There is room in His branches for every bird that has ever taken wing, even for the penguins and the ostriches who have never flown: If they have been in the branches their whole life, if they have flown the coop there is a place for them here.

Listen: It is not the quality of the bird, it is the quality of the one who calls - the Holy Spirit  - It is not the fineness or beauty of a birds feathers, it is the branches that give the bird it's shade - Jesus The Son of God - When God the Father looks at The Tree He sees His Son and you are hidden in His branches, part of The Good Tree, Jesus' goodness. His flawlessness becomes yours and you are counted amongst the best of birds because you are in The Good Tree. 

Thanks be to God for the seed of his teaching, receptive souls reaching, may it ever blossom and flourish for one and for all.  For the kingdom grows in quiet mysterious ways.  The kingdom grows from the small to the grand, even the eternal.  Thanks be to God who plants his good seed, and grows it for the benefit of his people.  In Jesus’ Name.  Amen.

Monday, June 07, 2021

Sermon - Pentecost 2 - Mark 3:20-35


Mark 3:20-35

Jesus in the House

It is interesting to me that at the start of the Pentecost Season, we have the appearance of Satan in the readings.  This also happens at the beginning of Lent.  It’s almost as if the lectionary wants to set before us, at the very start of the season, a reminder of the real enemy we face – the true villain.  Don’t think that he doesn’t have sights set on you.  But as much as it is a warning, it’s also a reminder of who has the victory over the old evil foe – and that, of course, is Jesus.  He defeats the temptations of Satan in the wilderness.  He crushes the head of the ancient serpent, fulfilling the Genesis promise at the cross.  And here in our Gospel reading he sheds further light on his defeat of the devil, and that is good news for all who trust in him.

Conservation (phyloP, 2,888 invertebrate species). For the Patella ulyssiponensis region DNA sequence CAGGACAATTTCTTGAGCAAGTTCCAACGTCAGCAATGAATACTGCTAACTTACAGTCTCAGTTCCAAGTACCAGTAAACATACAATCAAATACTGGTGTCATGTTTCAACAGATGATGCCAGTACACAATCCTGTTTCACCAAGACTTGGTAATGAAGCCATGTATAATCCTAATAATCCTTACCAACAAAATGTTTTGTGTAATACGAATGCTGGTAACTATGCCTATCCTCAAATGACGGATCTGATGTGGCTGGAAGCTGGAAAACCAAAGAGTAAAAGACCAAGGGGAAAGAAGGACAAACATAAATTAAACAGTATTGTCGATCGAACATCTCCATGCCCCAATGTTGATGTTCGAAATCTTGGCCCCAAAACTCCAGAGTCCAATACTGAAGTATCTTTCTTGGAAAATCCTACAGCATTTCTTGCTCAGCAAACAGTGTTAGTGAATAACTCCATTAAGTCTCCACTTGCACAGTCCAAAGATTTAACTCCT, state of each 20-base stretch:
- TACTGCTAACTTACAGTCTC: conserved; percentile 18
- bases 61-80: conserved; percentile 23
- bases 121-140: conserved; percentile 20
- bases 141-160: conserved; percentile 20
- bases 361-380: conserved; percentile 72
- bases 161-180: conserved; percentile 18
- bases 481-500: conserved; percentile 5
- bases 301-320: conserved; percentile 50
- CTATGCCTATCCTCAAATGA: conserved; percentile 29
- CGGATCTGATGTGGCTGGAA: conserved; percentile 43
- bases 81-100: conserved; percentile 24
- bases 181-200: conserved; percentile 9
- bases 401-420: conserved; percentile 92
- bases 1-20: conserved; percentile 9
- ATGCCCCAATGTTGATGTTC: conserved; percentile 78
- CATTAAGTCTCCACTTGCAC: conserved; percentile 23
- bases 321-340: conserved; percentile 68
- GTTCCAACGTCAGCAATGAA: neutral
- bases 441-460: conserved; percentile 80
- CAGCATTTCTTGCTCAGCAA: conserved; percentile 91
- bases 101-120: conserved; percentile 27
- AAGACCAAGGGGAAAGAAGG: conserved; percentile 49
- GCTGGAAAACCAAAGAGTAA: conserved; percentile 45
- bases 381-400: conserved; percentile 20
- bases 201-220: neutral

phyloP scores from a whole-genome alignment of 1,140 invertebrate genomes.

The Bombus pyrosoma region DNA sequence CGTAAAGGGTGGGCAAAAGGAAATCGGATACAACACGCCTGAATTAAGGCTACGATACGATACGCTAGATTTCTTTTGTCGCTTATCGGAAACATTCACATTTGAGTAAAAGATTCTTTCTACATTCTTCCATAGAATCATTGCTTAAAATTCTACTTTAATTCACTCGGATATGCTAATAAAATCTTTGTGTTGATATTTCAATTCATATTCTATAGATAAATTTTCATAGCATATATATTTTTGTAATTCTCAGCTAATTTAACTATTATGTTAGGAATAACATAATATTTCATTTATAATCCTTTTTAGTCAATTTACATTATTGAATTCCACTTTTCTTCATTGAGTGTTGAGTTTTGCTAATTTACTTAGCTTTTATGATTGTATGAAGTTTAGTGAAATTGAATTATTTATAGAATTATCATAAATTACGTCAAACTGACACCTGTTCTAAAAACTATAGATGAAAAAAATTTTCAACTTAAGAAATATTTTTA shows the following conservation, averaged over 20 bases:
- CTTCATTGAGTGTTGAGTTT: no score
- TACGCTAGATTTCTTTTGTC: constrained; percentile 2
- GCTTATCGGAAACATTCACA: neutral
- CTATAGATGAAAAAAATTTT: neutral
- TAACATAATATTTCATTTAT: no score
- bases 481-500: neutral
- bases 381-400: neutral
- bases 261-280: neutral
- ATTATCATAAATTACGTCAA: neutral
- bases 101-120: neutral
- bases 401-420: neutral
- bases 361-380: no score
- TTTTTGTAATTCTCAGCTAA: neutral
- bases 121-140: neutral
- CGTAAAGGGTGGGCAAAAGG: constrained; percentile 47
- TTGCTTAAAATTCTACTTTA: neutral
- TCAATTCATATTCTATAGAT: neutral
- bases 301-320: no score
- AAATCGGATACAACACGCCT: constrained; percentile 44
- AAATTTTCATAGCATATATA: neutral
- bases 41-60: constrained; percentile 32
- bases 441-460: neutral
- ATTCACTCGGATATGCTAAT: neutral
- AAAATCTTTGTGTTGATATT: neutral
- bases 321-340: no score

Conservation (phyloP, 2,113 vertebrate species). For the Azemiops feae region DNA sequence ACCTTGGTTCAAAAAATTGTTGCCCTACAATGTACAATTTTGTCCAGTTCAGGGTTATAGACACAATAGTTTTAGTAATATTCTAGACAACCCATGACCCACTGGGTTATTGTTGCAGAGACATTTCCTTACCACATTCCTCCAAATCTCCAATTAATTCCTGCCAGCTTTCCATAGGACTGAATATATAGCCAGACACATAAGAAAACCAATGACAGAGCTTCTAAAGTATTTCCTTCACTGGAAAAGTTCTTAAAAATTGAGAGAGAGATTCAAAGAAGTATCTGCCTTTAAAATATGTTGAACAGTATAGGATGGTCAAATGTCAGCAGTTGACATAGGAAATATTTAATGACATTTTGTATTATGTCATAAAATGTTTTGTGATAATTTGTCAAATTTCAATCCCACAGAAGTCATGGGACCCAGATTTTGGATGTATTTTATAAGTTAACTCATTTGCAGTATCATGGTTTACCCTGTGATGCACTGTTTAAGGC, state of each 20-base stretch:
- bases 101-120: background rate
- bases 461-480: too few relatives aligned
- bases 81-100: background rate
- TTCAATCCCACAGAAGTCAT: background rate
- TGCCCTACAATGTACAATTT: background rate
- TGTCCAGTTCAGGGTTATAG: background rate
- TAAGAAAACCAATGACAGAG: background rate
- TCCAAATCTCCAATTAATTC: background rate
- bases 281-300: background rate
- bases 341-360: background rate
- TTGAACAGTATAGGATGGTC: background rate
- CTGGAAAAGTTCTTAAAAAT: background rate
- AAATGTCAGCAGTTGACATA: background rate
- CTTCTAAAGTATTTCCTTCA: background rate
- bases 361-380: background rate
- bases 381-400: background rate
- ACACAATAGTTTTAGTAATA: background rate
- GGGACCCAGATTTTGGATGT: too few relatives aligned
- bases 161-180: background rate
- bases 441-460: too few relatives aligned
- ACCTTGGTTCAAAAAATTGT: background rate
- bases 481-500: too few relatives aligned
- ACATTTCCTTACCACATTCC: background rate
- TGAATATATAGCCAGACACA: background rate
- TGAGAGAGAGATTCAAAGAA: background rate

First Jesus returns home – either to his own home or to Peter’s, it’s not clear.  But just looking for some rest and time to eat with his disciples, his popularity with the crowds was making even that difficult.  His family didn’t know what to make of it all and surmised that Jesus was out of his mind.  He’d shirked his responsibilities at home and had become a preacher – gathered a following – and he kept going on about the kingdom of God.  It made no sense to them and so they just chalked him up as crazy.  Here we see echoes of Jesus’ statement that a prophet is never accepted in his home town.

Ah, but there was another party In town.  Some of the scribes had come down from Jerusalem, and had likely heard of this popular preacher, and come to check him out.  Obviously they didn’t like what they saw and heard. They couldn’t deny his miracles.  But they didn’t accuse him of being crazy.   They came at Jesus with a different accusation.  He’s of the devil!  He’s casting out demons by Beelzebul, the prince of demons!  Well isn’t that rich?

Jesus, of course, sets the record straight.  Of course he’s not of the devil.  If the devil was working against himself, that wouldn’t make any sense.  A house divided against itself cannot stand.  Rather, he will shortly go on to show just who it is that has succumbed to the Father of Lies and the great blasphemer.

No, when it comes to the devil’s house, Jesus has come to plunder it.  And he tells this sort of mini-parable – saying if you want to steal from the strong man’s house, you first have to bind him up.  Then you can plunder him.  But that, of course, implies you are strong enough to overcome the strong man.  And of course, Jesus is.  He has come to bind the devil and plunder his goods – that is, to steal away those who are held in the devil’s sway.  To take them from the Devil’s house to his own house and safekeeping.  To rescue us from the clutches of evil.  What a marvelous word picture he paints.

Implicit is also this:  That the devil is strong!  We see it throughout scripture.  He is strong in his work of deception.  He lies and lies well.  He will even use and twist scripture to do it.

He brings calamity and destruction wherever God permits him to do so – look at Job – his whole life was turned upside down by Satan.  He lost his family, his possessions, even his health. The devil entered King Saul, and even one of the disciples of Jesus.  Demons possessed many people in the stories of the New Testament.  And those evil spirits caused all sorts of harm and trouble.

Don’t think for a minute that we are immune to such spiritual deception, oppression, and danger.  Don’t think that was then and this is now, and the devil doesn’t really bother people any more.  Our struggle is still not against flesh and blood, but against the spiritual forces of evil, and the devil is chief among them.  He’s a roaring lion looking for someone to devour.  He’s the old evil foe who seeks to work his woe, with deep guile and great might, and on earth is not his equal.